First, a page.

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Adult neurogenesis and its promise as a hope for brain repair

Lois, Carlos and Kelsch, Wolfgang (2014) Adult neurogenesis and its promise as a hope for brain repair. Frontiers in Neuroscience, 8 . Art. No. 165. ISSN 1662-4548. PMCID PMC4060954. http://resolver.caltech.edu/CaltechAUTHORS:20180926-162248650

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Abstract

After the pioneer report by Joseph Altman of adult neurogenesis (AN) in mammals in 1962, the phenomenon of AN was “rediscovered” some 20 years later, first in songbirds and then in mammals. Since the 1990s, interest in AN was fueled by the hope that it could lead to the treatment of neurological deficits by grafting these neurons or their progenitors into brain areas affected by disease or injury. Unfortunately, after 20 years of intense research efforts there is no clear indication that AN can be harnessed for the repair of brain circuits. We argue that the exuberant optimism regarding the potential application of AN for brain repair was misguided by the belief that neurons and their precursors had extensive developmental plasticity. Many of the experiments investigating the potential of AN for brain repair were inspired by the idea that neuronal precursors would be able to adapt, and easily change their developmental fate to replace the lost neurons. However, research during the last 20 years has shown that, in most cases, the fate of neurons is strongly determined and that it rarely changes. Understanding the mechanisms that control neural cell fate may allow for the engineering of adult stem cells so that they can give rise to neurons with properties appropriate for the host circuit to be repaired. The lack of phenotypic flexibility of neuronal progenitors may eventually prove to be advantageous, as this may provide a high degree of predictability (and safety) in the properties of reprogrammed cells. We suggest that AN is still a useful model to understand how neurons integrate into adult brain circuits, and that brain repair will require a thorough understanding of the genetic programs that control neuronal fate and neuronal migration.


Item Type:Article
Related URLs:
URLURL TypeDescription
https://doi.org/10.3389/fnins.2014.00165DOIArticle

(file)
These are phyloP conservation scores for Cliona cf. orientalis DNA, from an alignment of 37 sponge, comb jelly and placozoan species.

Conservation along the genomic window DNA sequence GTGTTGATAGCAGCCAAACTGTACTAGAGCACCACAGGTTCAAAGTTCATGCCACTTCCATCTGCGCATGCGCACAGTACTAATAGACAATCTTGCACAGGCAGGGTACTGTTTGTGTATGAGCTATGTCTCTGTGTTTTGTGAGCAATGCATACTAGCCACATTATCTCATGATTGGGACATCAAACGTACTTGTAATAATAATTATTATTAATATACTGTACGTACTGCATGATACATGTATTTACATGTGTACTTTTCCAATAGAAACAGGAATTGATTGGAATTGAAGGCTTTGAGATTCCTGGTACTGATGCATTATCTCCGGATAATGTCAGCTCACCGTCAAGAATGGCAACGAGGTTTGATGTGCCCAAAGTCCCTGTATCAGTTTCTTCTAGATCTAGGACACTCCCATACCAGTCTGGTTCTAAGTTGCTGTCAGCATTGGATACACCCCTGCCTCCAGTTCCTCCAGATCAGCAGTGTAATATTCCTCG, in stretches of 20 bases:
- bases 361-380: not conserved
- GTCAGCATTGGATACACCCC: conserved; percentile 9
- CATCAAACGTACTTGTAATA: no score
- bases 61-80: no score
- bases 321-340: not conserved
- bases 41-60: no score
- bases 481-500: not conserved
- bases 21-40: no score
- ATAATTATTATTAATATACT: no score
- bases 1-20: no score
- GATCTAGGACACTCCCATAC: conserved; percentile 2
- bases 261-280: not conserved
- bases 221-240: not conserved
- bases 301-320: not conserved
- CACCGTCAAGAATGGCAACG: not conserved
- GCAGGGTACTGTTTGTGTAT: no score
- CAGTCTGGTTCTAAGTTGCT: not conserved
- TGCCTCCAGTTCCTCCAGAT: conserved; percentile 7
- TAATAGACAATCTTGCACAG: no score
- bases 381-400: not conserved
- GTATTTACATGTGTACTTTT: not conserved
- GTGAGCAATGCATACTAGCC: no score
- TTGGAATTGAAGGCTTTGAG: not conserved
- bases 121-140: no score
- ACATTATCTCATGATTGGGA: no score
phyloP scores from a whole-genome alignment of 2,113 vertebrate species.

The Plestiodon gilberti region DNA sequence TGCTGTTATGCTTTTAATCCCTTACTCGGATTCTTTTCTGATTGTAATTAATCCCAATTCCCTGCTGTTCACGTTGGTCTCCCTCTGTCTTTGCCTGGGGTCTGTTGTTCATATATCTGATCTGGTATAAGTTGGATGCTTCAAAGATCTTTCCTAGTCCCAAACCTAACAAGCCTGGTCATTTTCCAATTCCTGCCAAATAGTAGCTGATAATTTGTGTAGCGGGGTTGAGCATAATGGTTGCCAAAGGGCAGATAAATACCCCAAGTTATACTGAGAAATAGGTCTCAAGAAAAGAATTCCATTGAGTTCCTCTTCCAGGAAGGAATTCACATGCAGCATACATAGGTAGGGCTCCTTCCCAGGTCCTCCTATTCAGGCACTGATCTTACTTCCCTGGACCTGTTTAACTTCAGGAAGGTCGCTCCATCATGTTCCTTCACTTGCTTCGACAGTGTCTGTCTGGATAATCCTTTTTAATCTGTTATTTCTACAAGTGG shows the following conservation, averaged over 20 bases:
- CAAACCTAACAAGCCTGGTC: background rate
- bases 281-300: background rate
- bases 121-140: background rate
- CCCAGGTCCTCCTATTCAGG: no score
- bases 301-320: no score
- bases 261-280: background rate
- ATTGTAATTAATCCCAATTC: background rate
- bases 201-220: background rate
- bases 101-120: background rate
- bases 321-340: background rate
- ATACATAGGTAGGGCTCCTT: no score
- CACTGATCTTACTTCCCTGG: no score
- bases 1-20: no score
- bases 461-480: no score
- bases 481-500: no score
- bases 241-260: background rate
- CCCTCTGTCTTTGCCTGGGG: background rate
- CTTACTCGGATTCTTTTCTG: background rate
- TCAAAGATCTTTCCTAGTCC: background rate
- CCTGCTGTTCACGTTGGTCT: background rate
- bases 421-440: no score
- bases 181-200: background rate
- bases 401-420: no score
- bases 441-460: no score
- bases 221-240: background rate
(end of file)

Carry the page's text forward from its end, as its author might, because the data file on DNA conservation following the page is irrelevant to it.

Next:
https://www.ncbi.nlm.nih.gov/pmc/articles/PMC4060954PubMed CentralArticle
ORCID:
AuthorORCID
Lois, Carlos0000-0002-7305-2317
Kelsch, Wolfgang0000-0002-3470-8125
Additional Information:© 2014 Lois and Kelsch. This is an open-access article distributed under the terms of the Creative Commons Attribution License (CC BY). The use, distribution or reproduction in other forums is permitted, provided the original author(s) or licensor are credited and that the original publication in this journal is cited, in accordance with accepted academic practice. No use, distribution or reproduction is permitted which does not comply with these terms. Received: 02 April 2014; Accepted: 30 May 2014; Published online: 17 June 2014. Conflict of Interest Statement: The authors declare that the research was conducted in the absence of any commercial or financial relationships that could be construed as a potential conflict of interest.
Subject Keywords:neurogenesis, synapses, brain repair, regeneration, brain circuitry
PubMed Central ID:PMC4060954
Record Number:CaltechAUTHORS:20180926-162248650
Persistent URL:http://resolver.caltech.edu/CaltechAUTHORS:20180926-162248650
Official Citation:Lois C and Kelsch W (2014) Adult neurogenesis and its promise as a hope for brain repair. Front. Neurosci. 8:165. doi: 10.3389/fnins.2014.00165
Usage Policy:No commercial reproduction, distribution, display or performance rights in this work are provided.
ID Code:89983
Collection:CaltechAUTHORS
Deposited By: Tony Diaz
Deposited On:26 Sep 2018 23:27
Last Modified:26 Sep 2018 23:27

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